Metro Weekly

Yance Ford’s history-making documentary “Strong Island” is a search for justice

With the Oscar-nominated Strong Island, transgender filmmaker Yance Ford gives his brother the fair treatment the U.S. legal system failed to provide

Yance Ford — Photo: Jason Bell /Netflix

From bitter, bloodied ground, lush gardens sometimes grow. And so it would represent a profound reversal of fortune if some lasting good were to blossom from the senseless death of William Ford, Jr., a young, unarmed black man who was shot and killed in a Long Island auto body shop one dark night in 1992.

The teenaged white man who shot Ford wasn’t convicted of a crime, or even tried for killing the beloved son and brother, as a grand jury declined to indict him. But William’s brother, filmmaker Yance Ford, who says he was changed forever that night, found the strength to tell the story in the acclaimed 2017 documentary Strong Island.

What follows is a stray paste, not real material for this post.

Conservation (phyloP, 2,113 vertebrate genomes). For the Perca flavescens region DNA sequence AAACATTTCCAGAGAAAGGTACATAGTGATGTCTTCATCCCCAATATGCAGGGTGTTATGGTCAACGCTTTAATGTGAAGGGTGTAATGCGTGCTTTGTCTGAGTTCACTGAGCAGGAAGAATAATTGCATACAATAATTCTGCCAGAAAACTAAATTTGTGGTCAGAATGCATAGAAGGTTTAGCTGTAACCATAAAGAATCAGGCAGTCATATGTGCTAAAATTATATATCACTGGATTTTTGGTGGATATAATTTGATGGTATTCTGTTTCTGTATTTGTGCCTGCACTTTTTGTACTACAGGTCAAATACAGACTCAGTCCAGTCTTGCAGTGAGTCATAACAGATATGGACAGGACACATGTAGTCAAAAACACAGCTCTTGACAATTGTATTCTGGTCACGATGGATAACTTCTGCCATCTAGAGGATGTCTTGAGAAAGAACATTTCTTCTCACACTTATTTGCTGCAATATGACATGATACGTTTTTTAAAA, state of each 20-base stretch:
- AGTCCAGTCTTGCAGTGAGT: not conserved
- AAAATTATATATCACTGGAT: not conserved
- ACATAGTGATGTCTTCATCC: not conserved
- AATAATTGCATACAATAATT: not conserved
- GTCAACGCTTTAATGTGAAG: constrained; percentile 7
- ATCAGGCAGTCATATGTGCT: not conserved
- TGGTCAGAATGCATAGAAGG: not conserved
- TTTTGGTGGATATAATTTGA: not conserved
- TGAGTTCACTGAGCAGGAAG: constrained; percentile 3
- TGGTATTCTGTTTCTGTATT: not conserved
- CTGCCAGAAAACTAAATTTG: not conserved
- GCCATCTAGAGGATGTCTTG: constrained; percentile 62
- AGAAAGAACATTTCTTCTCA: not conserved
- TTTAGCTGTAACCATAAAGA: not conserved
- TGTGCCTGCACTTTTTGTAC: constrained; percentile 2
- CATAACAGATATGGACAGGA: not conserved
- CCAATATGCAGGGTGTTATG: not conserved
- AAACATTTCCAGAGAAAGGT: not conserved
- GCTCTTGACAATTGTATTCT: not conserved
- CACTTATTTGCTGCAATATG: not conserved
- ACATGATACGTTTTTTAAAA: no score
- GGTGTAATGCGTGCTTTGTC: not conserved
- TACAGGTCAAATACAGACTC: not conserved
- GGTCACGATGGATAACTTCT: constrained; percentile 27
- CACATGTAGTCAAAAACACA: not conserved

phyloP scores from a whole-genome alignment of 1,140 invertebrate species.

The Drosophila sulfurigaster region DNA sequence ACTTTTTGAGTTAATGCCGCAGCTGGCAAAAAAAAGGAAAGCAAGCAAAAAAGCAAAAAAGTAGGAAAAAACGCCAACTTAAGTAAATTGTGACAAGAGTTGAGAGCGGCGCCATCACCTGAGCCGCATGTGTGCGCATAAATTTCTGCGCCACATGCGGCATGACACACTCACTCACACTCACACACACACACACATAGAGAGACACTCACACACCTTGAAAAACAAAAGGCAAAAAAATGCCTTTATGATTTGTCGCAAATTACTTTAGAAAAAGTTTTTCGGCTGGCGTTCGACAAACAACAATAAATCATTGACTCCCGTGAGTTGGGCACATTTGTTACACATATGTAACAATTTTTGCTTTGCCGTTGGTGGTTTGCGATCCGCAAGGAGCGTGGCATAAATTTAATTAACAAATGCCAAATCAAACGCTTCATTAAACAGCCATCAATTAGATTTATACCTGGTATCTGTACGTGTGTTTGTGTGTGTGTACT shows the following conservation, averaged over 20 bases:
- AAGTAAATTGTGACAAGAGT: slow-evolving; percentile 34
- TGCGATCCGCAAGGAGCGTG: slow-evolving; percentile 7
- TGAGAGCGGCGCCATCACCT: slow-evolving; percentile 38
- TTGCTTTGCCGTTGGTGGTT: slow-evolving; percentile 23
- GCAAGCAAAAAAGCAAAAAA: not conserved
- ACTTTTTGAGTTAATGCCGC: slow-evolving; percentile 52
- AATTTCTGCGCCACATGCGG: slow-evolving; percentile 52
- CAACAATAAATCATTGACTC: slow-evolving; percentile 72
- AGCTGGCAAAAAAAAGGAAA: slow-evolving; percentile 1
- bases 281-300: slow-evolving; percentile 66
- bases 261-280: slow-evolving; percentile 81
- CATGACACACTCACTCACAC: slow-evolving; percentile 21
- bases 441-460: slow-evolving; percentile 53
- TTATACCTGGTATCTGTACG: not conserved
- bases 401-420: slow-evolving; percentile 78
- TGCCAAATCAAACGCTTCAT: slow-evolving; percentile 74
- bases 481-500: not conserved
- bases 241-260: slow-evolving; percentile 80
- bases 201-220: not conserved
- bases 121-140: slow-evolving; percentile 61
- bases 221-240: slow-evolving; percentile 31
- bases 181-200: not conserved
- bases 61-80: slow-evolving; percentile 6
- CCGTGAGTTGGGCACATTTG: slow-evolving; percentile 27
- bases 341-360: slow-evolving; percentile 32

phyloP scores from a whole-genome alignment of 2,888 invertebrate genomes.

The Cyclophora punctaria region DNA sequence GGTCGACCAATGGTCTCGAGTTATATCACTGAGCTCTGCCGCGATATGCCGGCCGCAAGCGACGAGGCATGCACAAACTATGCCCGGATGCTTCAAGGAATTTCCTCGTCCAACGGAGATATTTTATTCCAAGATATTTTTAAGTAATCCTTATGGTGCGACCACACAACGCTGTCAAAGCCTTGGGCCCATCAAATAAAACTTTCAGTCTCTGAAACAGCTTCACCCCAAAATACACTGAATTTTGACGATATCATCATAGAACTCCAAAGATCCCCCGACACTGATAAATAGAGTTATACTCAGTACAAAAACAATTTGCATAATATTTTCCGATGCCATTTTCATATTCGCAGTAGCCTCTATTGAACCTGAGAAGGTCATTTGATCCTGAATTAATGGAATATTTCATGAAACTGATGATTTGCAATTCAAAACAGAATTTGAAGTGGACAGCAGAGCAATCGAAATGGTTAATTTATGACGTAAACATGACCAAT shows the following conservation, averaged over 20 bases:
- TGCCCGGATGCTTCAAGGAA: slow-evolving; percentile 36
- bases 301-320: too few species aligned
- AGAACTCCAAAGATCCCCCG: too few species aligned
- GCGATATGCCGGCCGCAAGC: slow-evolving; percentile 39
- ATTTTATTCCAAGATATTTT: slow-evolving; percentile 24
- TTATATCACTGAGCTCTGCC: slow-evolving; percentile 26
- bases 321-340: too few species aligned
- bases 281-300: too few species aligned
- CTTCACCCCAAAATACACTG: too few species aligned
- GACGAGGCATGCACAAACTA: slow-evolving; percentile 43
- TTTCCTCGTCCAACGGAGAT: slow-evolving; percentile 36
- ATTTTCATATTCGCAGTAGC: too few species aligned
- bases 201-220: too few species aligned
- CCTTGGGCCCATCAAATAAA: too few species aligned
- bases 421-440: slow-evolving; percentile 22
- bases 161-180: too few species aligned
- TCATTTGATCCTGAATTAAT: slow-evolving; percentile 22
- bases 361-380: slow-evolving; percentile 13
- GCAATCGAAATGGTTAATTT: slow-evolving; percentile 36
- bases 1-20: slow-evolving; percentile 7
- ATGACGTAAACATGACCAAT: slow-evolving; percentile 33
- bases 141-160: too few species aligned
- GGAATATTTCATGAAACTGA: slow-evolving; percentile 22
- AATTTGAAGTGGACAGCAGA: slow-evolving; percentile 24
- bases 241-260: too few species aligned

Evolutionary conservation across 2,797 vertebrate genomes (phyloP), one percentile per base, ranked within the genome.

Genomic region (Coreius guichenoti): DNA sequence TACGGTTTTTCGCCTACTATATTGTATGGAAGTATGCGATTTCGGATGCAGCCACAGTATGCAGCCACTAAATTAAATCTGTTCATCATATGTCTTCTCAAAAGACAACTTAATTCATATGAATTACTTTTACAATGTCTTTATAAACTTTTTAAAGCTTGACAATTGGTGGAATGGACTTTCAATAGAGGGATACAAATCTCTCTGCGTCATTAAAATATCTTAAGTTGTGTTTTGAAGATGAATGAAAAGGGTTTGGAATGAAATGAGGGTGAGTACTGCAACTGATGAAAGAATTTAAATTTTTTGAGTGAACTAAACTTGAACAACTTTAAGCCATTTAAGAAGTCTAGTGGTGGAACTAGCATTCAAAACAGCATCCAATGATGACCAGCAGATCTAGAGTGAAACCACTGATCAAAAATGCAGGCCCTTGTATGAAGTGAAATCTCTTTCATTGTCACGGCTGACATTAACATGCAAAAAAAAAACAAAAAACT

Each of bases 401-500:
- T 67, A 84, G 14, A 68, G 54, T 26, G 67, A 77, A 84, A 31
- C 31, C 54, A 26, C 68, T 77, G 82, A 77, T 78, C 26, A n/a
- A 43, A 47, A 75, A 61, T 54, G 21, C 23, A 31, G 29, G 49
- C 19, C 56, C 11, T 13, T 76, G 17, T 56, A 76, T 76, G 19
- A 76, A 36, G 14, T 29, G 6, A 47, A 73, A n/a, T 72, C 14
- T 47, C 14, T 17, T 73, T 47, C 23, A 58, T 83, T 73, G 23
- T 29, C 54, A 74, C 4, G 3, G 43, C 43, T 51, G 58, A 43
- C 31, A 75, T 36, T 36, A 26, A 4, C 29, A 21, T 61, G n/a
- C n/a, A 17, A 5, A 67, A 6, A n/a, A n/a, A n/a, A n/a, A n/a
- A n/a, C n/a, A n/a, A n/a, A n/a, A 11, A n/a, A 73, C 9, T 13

The film has produced significant rewards for Yance since its world premiere at the 2017 Sundance Film Festival, where it garnered a Special Jury Prize for Storytelling. A few weeks ago, it earned an Academy Award nomination for Best Documentary Feature, making Ford the first openly transgender director ever nominated for the award, and only the fourth transgender person nominated in any Oscar category.

Ford and his partner Amanda shared the watershed moment on social media, posting a video of their ecstatic live reaction to the nomination announcement. Their excitement continues leading up to the March 4th ceremony in L.A., which the couple plans to attend. “I went for my first tux fitting on Wednesday evening, after the nominations came out,” says Ford, who regards the awards as icing, not the cake.